In contrast, the healthcare system definition focuses on personal medical services for the individual. This is exemplified by the widely quoted Starfield and Institute of Medicine definitions, which although originating in the United States, have been adopted by working groups in the United Kingdom,11–13 as a point of reference, in the debate on the development of the primary care led NHS.

The Institute of Medicine defines primary care as “ the provision of integrated, accessible, health care services by clinicians who are accountable for addressing a large majority of personal health care needs, developing a sustained partnership with patients, and practicing in the context of family and community.”9 In the Starfield definition, “primary care is first contact, continuous, comprehensive and coordinated care provided to individuals and populations undifferentiated by age, gender, disease or organ system.”14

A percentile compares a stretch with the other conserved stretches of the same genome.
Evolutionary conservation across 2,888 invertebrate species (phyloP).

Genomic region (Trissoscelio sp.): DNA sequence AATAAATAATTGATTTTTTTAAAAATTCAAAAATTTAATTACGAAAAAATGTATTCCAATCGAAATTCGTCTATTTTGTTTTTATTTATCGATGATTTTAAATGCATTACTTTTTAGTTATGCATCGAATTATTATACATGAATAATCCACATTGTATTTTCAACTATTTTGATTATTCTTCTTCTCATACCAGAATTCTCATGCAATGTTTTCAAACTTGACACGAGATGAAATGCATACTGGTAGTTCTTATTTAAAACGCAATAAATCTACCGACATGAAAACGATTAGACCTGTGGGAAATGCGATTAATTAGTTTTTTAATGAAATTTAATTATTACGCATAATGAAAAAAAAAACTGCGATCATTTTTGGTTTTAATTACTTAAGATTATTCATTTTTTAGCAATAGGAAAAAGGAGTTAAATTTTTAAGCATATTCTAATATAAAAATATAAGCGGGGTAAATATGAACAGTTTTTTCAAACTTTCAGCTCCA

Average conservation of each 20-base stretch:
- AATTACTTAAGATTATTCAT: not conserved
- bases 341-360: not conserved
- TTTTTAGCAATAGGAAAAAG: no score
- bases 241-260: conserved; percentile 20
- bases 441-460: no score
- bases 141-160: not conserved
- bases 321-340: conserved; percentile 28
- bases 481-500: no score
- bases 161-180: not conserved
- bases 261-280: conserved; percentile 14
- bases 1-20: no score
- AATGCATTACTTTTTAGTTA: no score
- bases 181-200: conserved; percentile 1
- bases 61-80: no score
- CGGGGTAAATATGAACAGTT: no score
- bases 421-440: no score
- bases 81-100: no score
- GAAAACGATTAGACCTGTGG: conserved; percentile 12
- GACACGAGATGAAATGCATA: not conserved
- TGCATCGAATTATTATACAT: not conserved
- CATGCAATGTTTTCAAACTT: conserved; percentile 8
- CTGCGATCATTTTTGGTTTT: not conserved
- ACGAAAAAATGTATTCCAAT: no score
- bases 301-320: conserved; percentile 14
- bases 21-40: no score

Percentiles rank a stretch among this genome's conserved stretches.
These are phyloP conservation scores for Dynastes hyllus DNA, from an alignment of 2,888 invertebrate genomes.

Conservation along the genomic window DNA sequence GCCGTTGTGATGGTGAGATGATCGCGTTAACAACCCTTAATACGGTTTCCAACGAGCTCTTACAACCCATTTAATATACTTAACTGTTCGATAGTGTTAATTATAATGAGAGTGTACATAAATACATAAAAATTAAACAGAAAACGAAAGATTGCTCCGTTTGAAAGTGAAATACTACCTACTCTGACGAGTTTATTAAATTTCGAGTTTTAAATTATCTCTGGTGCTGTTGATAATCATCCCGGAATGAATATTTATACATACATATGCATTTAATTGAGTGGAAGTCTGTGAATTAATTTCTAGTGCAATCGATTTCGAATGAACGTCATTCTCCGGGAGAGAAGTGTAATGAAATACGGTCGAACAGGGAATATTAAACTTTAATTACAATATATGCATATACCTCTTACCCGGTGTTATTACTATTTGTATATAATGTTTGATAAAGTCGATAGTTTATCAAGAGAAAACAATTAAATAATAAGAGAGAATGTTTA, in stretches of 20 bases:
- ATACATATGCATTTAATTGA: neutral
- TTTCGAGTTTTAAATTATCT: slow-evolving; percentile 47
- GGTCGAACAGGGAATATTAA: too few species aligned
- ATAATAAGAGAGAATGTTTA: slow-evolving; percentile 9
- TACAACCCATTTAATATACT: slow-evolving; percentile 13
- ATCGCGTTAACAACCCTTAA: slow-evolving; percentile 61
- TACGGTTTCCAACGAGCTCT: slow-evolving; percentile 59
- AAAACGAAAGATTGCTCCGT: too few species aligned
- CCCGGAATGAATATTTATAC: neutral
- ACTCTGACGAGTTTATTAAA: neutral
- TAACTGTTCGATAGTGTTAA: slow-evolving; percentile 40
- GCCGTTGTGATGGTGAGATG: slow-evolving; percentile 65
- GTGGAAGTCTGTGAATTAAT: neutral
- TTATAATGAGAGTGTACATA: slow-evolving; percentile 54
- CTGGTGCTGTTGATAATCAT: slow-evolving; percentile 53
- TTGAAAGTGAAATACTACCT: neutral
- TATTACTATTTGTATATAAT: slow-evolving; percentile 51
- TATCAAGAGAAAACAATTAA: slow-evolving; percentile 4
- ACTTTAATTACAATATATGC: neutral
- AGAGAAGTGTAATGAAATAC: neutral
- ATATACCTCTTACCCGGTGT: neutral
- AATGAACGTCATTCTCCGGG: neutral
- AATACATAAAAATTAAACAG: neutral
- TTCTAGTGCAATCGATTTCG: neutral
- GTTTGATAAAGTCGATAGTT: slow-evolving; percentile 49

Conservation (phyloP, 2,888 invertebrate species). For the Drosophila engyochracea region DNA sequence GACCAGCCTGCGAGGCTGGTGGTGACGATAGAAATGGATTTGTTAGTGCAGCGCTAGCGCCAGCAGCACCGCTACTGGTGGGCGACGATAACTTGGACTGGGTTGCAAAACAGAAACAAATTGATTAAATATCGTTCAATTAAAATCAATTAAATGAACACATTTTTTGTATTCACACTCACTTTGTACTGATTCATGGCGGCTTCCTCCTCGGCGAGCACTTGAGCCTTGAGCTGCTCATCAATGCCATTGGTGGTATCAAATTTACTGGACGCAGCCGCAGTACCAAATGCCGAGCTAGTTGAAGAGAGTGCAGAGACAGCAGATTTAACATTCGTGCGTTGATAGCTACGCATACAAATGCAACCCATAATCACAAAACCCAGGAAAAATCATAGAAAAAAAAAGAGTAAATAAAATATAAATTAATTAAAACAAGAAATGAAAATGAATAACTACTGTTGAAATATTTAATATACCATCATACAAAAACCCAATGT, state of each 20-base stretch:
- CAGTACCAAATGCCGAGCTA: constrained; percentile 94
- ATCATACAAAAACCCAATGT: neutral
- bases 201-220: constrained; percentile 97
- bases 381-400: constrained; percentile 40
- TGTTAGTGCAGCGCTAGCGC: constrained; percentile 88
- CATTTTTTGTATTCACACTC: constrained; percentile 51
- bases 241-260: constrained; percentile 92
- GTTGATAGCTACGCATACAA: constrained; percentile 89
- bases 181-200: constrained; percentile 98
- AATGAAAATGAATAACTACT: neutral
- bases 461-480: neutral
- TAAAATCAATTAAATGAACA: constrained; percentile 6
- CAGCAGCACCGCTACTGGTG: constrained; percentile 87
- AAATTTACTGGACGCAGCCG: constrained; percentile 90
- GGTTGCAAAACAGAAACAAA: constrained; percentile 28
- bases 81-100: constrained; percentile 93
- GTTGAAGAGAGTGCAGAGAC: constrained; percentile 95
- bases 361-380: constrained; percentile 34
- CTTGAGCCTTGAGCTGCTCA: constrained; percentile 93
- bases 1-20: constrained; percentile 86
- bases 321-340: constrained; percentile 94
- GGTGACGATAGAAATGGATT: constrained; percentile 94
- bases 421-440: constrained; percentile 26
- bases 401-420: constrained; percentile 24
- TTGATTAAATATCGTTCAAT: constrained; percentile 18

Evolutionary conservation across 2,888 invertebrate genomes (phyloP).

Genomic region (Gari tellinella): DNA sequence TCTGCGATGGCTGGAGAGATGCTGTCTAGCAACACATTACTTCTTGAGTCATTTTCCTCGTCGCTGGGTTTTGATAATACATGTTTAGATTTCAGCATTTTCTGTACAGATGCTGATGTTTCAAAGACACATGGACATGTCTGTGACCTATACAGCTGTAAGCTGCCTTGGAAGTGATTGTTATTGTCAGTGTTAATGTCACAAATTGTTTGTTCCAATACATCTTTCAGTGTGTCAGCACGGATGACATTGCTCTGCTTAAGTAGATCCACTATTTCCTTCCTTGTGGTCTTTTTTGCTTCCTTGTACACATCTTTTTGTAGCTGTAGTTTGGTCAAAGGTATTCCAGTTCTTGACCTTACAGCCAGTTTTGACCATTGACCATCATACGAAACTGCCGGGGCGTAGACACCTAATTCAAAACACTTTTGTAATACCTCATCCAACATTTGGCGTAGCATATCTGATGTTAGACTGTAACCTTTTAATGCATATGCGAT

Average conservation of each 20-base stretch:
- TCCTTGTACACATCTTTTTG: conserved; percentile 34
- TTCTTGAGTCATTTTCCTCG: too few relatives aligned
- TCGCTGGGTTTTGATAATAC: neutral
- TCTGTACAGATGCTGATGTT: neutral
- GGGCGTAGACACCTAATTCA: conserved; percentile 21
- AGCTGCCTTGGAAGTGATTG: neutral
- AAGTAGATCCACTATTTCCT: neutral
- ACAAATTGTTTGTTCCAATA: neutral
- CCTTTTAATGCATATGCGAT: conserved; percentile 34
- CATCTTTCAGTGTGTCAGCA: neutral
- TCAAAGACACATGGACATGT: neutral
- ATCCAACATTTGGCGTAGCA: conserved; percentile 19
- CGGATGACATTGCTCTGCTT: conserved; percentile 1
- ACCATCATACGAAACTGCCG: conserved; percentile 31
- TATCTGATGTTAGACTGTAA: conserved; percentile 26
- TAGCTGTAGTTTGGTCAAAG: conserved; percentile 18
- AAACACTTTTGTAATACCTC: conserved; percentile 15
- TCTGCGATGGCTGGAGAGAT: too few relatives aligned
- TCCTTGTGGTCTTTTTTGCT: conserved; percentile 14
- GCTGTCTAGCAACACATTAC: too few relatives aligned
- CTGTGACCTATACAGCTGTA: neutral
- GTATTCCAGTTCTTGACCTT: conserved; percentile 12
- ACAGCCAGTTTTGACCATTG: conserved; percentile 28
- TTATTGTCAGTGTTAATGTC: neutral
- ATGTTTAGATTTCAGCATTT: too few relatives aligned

In the United Kingdom, where primary care has been practised empirically since the Apothecaries Act of 1815,2 definitions have evolved from practice and focused on first contact with the patient, the workforce, the setting, and activities.12,15

The Royal College of General Practitioners defines primary care as “front line care in first contact with the public.”15 The Medical Research Council defines primary care as health services which provide the first (primary) point of contact for individual members of the public (in contrast to secondary [referral] services), although it accepts that some of these services are provided by hospitals. It also points out that primary care incorporates elements of social care, community care, and primary caring provided by families or unpaid individual members of the public.12